Where to go: Bath, England. From ancient Romans, to high society in the 1800’s to modern day pleasures Bath will always remain the perfect place to find relaxation, beauty and history.
How to get there: Both trains and buses bring visitors to Bath. I booked tickets in advance and took a bus from Heathrow Airport’s Central Bus Station in London through http://www.nationalexpress.co.uk Buses tend to board about 15 – 20 minutes before departure times.
Where to stay: Abbey House Apartments http://www.laurastownhouseapartments.co.uk Staying in an apartment is the only way to go! Stove, fridge, washer, dryer, and most important, space. Laura (owner) picked me up from the bus station, and even had crumpets, milk, tea and coffee for me at the apartment. Various apartments available. Mine had a lovely view of Bath Abbey out the kitchen window. (Hint: Bring a cell phone that works in the UK, or rent inexpensive pay as you go phones which are sold all over Bath, zero phones in the apartments).
How to navigate: Free walking tours of Bath leave by the Pump Room Sun-Fri at 10:30 am, last about two hours of easy walking and frequent stops. This is a great way to learn the layout of Bath, or just to see the sights if you only have one day in town.
What to eat: Check out Jamie’s Italian in Milsom Place. This is a newly opened Jamie Oliver restaurant with the theme of affordable, quality Italian food. No reservations accepted, so just walk in and ask for a table in this two-level casual dress establishment. Many of the ingredients are imported from Italy. The pasta with black truffle, parmesan, and nutmeg is beyond good and with tip, around 20 dollars. Yes, the black truffle shavings are actually visible! My favorite cream tea (a pot of tea, two scones with clotted cream and jam) was at the Jane Austen Center’s Regency tearoom. The Russian Caravan tea has a smoky accent and may be purchased on sight. Plenty of Mr. Darcy items to be found in the gift shop. (Author Jane Austen lived in Bath for five years. Parts of her novels Persuasion and Northhanger Abbey take place here). http://www.janeausten.co.uk For fish and chips look no further than Seafoods Fish and Chips Restaurant and Takeaway at 38 Kingsmead Street. Ask for zero skin, or else it is left on. Mark and Spencer is a killer supermarket in the back, and check out the clothing up front. In fact, take an empty suitcase and buy clothes in Bath!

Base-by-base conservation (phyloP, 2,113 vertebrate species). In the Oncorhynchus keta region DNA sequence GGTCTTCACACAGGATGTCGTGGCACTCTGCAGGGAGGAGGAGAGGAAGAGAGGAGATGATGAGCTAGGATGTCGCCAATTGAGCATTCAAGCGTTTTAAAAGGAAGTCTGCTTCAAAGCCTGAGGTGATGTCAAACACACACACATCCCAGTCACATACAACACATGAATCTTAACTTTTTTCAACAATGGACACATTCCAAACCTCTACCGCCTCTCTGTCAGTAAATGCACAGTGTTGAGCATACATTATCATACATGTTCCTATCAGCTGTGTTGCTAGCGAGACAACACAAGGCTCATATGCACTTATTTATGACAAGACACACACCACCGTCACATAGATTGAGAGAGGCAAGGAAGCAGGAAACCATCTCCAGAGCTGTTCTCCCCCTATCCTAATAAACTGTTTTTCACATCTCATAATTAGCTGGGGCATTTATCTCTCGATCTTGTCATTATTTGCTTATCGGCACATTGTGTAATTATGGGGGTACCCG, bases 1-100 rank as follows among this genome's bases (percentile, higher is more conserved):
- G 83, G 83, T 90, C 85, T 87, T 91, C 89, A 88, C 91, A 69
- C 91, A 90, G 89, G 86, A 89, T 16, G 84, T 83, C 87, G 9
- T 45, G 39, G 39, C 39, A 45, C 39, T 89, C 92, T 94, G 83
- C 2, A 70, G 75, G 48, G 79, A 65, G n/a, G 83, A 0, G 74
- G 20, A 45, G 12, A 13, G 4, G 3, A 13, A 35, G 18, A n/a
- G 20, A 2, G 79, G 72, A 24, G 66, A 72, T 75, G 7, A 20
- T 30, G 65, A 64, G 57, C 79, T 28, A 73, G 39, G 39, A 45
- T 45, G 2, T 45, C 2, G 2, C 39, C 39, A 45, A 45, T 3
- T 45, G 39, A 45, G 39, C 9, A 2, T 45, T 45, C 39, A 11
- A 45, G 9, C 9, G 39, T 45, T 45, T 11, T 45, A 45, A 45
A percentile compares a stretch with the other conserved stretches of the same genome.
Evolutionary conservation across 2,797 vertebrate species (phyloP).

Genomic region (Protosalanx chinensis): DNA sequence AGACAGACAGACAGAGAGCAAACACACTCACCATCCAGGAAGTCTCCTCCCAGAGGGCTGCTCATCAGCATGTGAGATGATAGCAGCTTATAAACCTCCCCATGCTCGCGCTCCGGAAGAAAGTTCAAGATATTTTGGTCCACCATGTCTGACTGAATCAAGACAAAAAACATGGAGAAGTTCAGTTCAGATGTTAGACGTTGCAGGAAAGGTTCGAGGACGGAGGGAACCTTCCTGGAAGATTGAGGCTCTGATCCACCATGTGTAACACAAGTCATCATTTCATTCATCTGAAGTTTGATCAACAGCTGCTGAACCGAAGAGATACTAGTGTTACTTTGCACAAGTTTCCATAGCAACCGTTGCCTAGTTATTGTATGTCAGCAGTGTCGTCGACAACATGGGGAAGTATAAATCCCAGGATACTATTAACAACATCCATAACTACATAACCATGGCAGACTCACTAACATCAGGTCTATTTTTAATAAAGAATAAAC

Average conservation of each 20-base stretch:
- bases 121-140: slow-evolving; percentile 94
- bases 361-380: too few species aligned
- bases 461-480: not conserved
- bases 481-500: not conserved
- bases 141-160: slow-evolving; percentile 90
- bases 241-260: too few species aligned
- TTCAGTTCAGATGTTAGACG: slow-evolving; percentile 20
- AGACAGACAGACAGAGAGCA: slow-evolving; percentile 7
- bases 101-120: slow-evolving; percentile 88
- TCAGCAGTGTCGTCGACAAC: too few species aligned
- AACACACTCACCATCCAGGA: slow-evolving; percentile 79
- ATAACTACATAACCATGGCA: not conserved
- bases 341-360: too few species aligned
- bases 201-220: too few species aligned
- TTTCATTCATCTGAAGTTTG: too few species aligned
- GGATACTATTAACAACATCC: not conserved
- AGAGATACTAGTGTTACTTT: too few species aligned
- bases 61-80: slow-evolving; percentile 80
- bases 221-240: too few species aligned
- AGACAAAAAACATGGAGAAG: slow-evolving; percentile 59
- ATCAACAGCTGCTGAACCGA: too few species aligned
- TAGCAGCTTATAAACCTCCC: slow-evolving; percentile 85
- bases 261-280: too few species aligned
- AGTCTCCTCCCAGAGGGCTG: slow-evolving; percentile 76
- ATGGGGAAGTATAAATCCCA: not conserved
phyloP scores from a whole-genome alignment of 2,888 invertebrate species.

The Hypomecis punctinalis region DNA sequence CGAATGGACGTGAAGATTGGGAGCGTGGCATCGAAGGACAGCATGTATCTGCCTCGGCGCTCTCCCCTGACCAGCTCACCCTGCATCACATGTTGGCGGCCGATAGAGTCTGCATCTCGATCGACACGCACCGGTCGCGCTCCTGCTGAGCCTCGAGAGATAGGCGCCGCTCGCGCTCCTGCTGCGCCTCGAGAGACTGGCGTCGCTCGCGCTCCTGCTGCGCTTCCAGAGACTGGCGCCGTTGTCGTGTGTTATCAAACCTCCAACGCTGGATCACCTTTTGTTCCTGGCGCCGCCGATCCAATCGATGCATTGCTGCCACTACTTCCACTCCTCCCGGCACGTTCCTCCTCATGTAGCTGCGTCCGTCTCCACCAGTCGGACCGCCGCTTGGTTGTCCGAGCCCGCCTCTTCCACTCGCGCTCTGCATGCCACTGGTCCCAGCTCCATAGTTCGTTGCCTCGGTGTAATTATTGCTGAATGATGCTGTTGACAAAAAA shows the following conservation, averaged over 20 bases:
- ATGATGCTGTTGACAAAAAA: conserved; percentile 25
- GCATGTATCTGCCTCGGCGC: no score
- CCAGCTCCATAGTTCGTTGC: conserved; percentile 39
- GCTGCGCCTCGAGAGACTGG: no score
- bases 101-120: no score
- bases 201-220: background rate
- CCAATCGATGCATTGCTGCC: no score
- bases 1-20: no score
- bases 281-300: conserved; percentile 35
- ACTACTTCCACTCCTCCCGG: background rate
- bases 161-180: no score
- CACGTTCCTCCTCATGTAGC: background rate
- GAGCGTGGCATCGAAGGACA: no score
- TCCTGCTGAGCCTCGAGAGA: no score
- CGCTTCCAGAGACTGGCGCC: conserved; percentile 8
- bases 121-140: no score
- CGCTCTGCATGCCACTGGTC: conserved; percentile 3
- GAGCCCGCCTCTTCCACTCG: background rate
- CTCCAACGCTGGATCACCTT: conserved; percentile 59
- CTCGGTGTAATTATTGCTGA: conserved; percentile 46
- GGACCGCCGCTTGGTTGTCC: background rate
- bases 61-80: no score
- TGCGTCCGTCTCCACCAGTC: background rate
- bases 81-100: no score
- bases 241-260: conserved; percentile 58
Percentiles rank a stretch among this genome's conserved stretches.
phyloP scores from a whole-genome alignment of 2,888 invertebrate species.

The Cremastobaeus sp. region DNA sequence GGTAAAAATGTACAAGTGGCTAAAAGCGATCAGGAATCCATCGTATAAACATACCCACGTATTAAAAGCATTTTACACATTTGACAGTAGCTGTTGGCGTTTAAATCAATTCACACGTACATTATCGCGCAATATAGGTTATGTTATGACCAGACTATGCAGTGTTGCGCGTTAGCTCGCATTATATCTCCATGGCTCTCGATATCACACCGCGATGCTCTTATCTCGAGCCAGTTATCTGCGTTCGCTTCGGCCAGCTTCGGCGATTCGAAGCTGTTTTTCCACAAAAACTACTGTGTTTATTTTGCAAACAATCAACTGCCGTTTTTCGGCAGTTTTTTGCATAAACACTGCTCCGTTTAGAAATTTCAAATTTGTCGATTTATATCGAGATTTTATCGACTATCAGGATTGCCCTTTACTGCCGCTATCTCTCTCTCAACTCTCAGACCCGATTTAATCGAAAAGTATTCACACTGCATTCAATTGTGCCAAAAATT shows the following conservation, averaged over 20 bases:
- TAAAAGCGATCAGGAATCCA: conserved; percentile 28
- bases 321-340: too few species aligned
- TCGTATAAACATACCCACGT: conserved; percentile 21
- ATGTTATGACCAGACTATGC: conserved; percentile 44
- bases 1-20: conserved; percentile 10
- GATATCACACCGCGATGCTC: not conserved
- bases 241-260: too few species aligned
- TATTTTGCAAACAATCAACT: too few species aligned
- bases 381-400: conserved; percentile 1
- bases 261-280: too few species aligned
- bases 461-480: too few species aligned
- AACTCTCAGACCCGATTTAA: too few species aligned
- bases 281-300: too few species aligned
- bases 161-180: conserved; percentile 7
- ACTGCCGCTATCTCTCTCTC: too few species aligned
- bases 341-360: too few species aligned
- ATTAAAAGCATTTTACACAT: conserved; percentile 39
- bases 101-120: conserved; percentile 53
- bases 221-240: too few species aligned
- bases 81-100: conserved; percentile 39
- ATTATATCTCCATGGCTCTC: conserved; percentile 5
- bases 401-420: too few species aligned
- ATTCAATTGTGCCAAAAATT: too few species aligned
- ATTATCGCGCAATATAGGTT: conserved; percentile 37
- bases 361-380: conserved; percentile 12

How to spend time in the fairytale countryside: Mad Max Minibus Tours leave from Bath offering full and half days to Stonehenge, Avebury Stone Circles, and other sights including Lacock National Trust village (a bit of the Collin Firth Pride and Prejudice, Cranford and some Harry Potter scenes took place here), a full day Cotswold tour stopping at villages like Castle Combe (scenes from Stardust, and the upcoming The Wolfman were shot here), and Stow-on-the Wold (meaning holy place on the hill). The tours are perfect for both couples and independent travelers who don’t wish to brave driving on the other side of the road. http://www.madmaxtours.co.uk
What to see: Roman baths, Bath Abbey, Jane Austen Center, Pump Room, Assembly Rooms, Costume Museum (name changing to Fashion Museum), great architecture with the Royal Crescent and the Circus by architect John Wood, parks, several abbeys, theatres, shopping galore, and even a spa. If you are there on Nov. 5 Guy Fawkes Day ask at the tourist information center (located in the courtyard next to Bath Abbey) about where to see the fireworks.
Take a hike: Hike from Bath to Bathampton, around an hour’s hike by following the towpath behind Bath train station. Purchase take-away ice cream from a pub at the end of the journey. Don’t be afraid of the tunnels that you must sometimes walk through, for I often saw people with their children, hikers, and bikers along this trail. Some beautiful countryside views await you.
What I love most: Bath is where my peace lives.